A Week of Memorials for Castro Begins in Cuba

A man takes a pictures with his cellphone during a gathering to mourn the death of Cuba's leader Fidel Castro, outside the Cuban embassy in Santiago, Chile, Nov. 27, 2016.

A huge crowd of people is expected to converge Monday on Cuba's world famous Revolution Square in Havana as the country begins a week-long goodbye to Fidel Castro, the island's revolutionary leader -- a man whom many loved and many loathed.

"Who is not going to be affected by a man who did everything for us," said Jose Luis Herrera. "He is the one who guided me and my children. He is my god."

Berta Soler, leader of the anti-Castro group Ladies in White said, "We are not happy about the death of a man, a human being. We are happy about the death of dictators."

The 90-year-old Castro died Friday. He had long been ill. A cause of death has not been announced.

Flags are flying at half-staff across the island.

Beginning Wednesday, Castro's ashes will be carried eastward across the country, in a three-day procession that follows in reverse the route taken by the young revolutionary and his rebel fighters as they advanced on Havana from the Sierra Maestra mountains before taking power in January 1959.

He will be buried December 4 in the southeastern city of Santiago de Cuba at the Santa Ifigenia cemetery.

In Miami Sunday, a representative from the Ladies in White, joined with other dissident organizations in calling for unified public demonstrations Wednesday in support of democracy in Cuba.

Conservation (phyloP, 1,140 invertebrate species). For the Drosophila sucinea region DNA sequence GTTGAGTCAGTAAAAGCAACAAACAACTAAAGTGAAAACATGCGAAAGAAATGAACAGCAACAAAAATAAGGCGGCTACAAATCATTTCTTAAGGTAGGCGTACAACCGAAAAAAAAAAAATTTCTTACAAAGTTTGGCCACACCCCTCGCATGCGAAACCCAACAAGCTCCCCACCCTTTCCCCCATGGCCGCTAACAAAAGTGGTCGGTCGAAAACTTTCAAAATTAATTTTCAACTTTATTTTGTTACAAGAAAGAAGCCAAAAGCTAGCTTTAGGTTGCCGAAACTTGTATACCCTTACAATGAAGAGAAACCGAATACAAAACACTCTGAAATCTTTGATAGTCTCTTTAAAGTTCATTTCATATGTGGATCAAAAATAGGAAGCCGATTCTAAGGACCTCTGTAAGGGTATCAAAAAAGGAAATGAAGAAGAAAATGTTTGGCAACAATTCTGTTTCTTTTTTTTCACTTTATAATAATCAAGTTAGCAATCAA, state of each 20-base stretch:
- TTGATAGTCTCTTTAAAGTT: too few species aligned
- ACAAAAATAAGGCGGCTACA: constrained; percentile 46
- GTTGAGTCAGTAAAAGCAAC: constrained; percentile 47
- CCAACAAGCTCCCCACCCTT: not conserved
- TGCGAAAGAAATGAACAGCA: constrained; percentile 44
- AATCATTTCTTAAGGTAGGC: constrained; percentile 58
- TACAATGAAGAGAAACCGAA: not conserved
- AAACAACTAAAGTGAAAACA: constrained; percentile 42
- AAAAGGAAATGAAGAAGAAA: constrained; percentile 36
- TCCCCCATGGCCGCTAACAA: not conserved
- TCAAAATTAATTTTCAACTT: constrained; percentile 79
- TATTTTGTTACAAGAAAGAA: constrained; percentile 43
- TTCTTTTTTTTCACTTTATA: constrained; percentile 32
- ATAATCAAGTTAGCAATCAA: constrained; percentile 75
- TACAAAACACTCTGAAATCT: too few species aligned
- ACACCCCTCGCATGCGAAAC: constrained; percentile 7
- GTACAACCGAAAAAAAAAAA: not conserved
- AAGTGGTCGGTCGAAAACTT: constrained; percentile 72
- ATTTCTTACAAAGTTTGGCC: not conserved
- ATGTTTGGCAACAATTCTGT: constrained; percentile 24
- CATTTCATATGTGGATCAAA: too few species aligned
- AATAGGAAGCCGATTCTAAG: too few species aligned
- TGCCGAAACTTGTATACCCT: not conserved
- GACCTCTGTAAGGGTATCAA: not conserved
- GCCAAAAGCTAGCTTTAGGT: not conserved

The Ladies in White group was founded in 2003 to support husbands jailed for political opposition in the one-party nation. The group has organized weekly marches in Havana for the past 13 years.

In Miami, Florida's "Little Havana" Cuban Americans danced in the streets to celebrate Castro's passing, marking an official end to Castro's controversial life and rule. Men and women, young and old, marched and danced while others demanded a democratic future for their ancestral homeland.

Video showed others banging pots and pans and chanting words of hope for Cuba in Spanish.

Castro, raised near Santiago de Cuba, launched his first failed attempt at revolution in 1953 from the southeastern city. He would go on to mount a second revolt against the rule of Fulgencio Batista, toppling the U.S.-backed leader and seizing power in 1959.

He eventually set up a one-party socialist government, which constantly defied Washington and allied itself with the former Soviet Union.

Castro handed power to his brother Raul in 2006, although he still exercised some power behind the scenes until recent years.

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